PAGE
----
The speaker of the poem meets a man who once knew Romantic poet P.B. Shelley. The speaker immediately reveals his great enthusiasm by asking the man questions, until he makes the man laugh.
In the last two stanzas, the speaker talks of walking through an evocative moor landscape until he found a "moulted feather" that he kept in his possession. He forgot all of the other impressions of the moor.
This poem, printed in 1855, was inspired by a meeting Browning once had with a man who had known P.B. Shelley, one of Browning's great influences as a young man. Shelley was a seminal Romantic poet associated with the idea that moments can lead a man to great transcendence and truth. Though he was one of Browning's early inspirations, Browning would later move into much murkier territory in his poetry, emphasizing psychological complexity and systems of thought.
This poem, one of the few in which it is easy to consider the speaker to be Browning himself, is about the debt we owe to what came before us. The simplicity of the verse – two four-line stanzas of iambic tetrameter – calls to mind the poetry of Shelley or Wordsworth, a fitting choice since it was written in remembrance of these Romantic influences.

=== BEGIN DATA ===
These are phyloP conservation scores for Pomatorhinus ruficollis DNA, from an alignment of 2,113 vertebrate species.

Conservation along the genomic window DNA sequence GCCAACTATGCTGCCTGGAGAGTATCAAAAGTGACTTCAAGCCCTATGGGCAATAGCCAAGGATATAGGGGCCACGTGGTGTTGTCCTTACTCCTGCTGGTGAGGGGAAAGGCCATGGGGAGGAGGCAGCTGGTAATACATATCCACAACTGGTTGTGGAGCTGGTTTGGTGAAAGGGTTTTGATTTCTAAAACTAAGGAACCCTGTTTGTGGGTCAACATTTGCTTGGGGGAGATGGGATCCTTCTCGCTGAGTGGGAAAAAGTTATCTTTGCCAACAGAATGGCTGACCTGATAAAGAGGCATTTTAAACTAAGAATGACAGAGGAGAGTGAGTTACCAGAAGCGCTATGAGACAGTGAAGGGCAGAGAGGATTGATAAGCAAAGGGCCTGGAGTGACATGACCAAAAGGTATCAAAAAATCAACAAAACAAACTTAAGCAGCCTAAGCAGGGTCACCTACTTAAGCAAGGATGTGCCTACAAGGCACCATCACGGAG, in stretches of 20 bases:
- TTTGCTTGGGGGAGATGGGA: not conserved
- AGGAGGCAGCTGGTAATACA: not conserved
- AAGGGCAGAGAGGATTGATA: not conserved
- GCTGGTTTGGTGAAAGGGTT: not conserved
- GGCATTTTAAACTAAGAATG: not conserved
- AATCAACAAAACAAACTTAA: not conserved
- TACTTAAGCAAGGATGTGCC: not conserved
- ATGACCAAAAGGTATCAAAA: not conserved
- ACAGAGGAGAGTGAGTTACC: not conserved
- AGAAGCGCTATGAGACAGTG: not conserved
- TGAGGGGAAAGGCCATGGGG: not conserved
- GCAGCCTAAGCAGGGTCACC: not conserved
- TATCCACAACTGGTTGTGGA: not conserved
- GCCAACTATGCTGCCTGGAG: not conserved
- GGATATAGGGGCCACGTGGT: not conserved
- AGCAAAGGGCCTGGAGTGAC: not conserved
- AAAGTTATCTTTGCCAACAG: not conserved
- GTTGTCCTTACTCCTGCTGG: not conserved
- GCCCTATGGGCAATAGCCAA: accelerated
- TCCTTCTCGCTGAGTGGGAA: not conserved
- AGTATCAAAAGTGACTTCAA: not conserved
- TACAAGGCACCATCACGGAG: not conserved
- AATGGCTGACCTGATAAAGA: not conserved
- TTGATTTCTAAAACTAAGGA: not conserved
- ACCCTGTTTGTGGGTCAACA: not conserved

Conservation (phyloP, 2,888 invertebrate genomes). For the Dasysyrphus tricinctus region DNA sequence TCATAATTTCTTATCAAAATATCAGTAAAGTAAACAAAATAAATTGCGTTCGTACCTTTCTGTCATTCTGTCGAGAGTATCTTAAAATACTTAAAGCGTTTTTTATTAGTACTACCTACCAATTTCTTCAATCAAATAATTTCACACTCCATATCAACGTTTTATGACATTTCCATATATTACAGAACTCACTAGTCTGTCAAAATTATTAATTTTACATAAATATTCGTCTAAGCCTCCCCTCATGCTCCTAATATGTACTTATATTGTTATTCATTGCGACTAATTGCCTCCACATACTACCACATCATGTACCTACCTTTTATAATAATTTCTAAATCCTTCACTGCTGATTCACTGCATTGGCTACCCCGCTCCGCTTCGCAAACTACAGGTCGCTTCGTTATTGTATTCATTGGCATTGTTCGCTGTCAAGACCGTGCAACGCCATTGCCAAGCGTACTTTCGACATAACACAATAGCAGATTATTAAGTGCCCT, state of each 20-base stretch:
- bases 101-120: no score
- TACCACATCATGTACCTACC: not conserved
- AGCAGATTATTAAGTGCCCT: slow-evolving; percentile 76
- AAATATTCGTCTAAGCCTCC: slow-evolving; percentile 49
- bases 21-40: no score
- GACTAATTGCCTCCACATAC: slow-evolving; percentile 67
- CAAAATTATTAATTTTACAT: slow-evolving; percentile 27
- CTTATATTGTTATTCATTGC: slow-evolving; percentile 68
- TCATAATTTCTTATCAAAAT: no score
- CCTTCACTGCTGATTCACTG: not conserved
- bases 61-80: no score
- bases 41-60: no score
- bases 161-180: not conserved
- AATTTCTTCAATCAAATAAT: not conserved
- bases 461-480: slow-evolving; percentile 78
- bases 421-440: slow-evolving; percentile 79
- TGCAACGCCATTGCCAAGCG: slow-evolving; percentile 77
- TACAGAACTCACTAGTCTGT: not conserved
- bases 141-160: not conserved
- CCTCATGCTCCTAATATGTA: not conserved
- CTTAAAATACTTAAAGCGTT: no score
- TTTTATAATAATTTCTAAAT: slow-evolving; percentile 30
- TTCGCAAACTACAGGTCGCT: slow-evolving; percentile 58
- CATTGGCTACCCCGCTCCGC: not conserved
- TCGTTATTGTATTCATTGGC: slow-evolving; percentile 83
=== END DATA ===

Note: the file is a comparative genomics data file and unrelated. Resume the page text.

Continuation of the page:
In the first two stanzas, the speaker is childishly excited even with this second-degree contact with Shelley. But when the man to whom he gushes laughs at him, the speaker notes "But you were living before that,/And you are living after," acknowledging that his one incident (his meeting with Shelley) is but a moment among a multitude of moments in life.
In general, Browning's work is interested with delving into the multitude of life’s moments, seeking out their complexity and contradictions. However, the final two stanzas see the speaker ignoring the evocative landscape of the moor in exchange for one feather left by an eagle, a great and stately bird. Much as the Romantic poets might have been inspired to a full reflection by one small natural detail, so is Browning acknowledging in this poem that he retains the seeds of that influence. One moment can contain within it a lifetime of inspiration.
The poem can be read as a short reflection on how we hang on to small moments because they contain in them such profundity, a very Romantic idea. But in relation to Browning's career, the poem is a bit deeper: he is reflecting how even though he evolved past these Romantic tendencies and explored his myriad interests in his poetry, there is still a part of him that is awed by one "eagle-feather" amongst a landscape, or by a story of a simple meeting that had happened decades before. In other words, that childish Romantic part of Browning still exists, as do presumably many other parts.